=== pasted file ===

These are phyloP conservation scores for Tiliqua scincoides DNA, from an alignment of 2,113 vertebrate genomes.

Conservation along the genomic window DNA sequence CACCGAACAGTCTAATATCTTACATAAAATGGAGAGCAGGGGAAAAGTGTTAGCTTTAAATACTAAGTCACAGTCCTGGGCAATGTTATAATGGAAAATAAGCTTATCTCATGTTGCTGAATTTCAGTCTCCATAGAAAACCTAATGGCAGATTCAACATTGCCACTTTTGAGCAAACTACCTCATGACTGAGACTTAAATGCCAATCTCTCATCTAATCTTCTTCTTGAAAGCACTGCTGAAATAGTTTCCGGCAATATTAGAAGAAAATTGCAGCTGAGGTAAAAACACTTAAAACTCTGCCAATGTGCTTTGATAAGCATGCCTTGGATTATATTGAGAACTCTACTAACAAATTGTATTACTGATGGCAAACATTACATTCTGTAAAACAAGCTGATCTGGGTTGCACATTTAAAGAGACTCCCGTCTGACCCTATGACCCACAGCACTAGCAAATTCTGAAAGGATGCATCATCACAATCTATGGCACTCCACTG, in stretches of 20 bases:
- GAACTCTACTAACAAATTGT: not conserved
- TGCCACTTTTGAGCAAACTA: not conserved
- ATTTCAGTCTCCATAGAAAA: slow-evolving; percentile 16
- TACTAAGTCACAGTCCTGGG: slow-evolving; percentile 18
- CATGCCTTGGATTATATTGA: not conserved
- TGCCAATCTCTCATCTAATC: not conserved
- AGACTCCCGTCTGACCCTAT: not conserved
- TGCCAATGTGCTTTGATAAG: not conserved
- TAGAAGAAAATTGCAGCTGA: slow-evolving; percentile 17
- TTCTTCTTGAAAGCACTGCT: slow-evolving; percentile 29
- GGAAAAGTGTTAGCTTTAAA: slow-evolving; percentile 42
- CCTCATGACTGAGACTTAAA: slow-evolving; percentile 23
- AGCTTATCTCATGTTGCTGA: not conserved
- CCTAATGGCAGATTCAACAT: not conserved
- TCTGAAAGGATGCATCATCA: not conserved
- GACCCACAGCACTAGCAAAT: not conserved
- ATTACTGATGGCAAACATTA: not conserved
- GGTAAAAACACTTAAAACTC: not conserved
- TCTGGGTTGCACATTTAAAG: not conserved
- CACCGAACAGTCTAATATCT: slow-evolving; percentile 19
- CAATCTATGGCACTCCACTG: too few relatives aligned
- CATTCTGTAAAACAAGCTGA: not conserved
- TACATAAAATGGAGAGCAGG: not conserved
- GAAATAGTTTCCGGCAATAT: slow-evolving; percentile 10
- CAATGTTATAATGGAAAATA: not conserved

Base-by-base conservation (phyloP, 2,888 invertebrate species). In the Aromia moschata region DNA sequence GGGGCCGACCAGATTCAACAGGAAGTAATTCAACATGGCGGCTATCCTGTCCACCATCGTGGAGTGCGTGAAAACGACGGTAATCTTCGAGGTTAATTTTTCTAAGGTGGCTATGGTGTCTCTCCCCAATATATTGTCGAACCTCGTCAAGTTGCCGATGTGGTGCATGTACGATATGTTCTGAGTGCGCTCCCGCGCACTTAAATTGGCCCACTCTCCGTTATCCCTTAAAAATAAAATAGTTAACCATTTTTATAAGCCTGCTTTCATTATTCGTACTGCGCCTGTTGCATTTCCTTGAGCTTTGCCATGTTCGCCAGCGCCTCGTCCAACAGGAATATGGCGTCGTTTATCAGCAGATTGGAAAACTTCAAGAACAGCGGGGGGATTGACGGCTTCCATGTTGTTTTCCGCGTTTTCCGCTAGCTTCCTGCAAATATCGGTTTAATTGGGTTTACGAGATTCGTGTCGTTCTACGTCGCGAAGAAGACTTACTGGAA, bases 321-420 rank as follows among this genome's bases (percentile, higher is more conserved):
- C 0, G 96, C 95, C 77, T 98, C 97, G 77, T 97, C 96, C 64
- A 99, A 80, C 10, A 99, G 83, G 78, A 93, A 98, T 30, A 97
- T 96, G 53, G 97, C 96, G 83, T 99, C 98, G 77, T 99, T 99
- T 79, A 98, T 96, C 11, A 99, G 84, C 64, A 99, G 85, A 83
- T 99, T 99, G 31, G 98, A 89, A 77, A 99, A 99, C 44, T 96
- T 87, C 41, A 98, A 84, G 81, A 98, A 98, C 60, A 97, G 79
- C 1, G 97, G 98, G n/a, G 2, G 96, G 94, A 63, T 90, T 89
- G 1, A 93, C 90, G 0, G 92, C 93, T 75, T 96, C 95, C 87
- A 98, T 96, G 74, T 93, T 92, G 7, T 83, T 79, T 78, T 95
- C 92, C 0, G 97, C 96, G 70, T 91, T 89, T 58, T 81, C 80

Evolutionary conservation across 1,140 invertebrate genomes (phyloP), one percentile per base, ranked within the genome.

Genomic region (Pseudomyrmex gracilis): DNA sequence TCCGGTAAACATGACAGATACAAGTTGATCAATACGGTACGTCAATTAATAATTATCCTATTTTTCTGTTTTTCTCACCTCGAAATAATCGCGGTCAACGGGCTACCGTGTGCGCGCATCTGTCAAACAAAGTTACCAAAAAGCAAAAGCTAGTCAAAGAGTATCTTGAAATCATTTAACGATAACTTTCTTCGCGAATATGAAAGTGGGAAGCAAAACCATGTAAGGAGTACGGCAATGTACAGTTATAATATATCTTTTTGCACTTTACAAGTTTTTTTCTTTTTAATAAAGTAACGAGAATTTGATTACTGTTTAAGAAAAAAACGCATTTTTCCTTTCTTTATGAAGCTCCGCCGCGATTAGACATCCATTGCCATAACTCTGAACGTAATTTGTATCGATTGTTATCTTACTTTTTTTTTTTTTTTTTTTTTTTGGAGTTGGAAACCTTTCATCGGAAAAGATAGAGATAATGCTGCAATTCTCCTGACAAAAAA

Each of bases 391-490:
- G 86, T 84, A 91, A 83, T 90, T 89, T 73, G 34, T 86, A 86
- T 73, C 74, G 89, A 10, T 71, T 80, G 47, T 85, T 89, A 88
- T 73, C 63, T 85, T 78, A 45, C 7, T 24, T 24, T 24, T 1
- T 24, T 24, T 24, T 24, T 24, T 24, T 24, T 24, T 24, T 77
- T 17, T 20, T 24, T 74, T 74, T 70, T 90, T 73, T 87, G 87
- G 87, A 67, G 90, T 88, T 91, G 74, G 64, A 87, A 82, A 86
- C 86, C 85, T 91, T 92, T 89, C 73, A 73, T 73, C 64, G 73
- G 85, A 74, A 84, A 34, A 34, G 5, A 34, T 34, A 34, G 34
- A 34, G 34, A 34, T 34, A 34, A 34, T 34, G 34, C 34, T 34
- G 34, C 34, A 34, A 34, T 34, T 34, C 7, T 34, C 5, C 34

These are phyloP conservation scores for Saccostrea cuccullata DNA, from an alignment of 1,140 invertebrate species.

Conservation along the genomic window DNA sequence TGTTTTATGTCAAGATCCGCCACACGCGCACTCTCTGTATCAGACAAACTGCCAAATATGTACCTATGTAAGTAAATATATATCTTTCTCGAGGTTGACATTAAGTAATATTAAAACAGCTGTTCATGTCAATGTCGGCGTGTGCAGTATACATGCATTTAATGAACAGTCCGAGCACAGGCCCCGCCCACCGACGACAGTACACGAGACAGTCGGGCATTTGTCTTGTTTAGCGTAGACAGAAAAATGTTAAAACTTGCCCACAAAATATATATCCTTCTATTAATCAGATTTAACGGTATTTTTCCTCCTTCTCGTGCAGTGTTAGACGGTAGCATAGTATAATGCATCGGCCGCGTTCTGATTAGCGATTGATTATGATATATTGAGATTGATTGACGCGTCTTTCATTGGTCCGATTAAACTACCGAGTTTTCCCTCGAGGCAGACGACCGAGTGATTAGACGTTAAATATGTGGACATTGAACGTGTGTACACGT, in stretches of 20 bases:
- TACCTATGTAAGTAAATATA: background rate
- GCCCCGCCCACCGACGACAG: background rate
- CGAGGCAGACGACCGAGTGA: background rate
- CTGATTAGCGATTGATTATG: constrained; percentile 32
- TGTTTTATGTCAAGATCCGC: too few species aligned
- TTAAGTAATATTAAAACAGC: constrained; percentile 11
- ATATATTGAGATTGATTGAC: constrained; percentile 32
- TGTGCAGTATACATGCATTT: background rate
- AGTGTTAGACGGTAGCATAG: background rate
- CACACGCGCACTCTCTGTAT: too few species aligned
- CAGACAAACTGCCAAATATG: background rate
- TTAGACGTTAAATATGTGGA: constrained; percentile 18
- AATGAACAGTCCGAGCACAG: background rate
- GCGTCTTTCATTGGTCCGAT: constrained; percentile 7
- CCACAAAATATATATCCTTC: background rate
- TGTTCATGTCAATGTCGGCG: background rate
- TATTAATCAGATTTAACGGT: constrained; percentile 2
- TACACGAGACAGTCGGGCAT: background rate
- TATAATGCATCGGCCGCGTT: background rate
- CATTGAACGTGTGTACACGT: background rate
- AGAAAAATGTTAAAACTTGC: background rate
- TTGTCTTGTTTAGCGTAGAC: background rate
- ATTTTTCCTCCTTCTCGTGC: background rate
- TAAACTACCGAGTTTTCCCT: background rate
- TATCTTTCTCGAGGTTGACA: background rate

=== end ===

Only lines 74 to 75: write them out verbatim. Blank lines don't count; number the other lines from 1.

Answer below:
- AGAAAAATGTTAAAACTTGC: background rate
- TTGTCTTGTTTAGCGTAGAC: background rate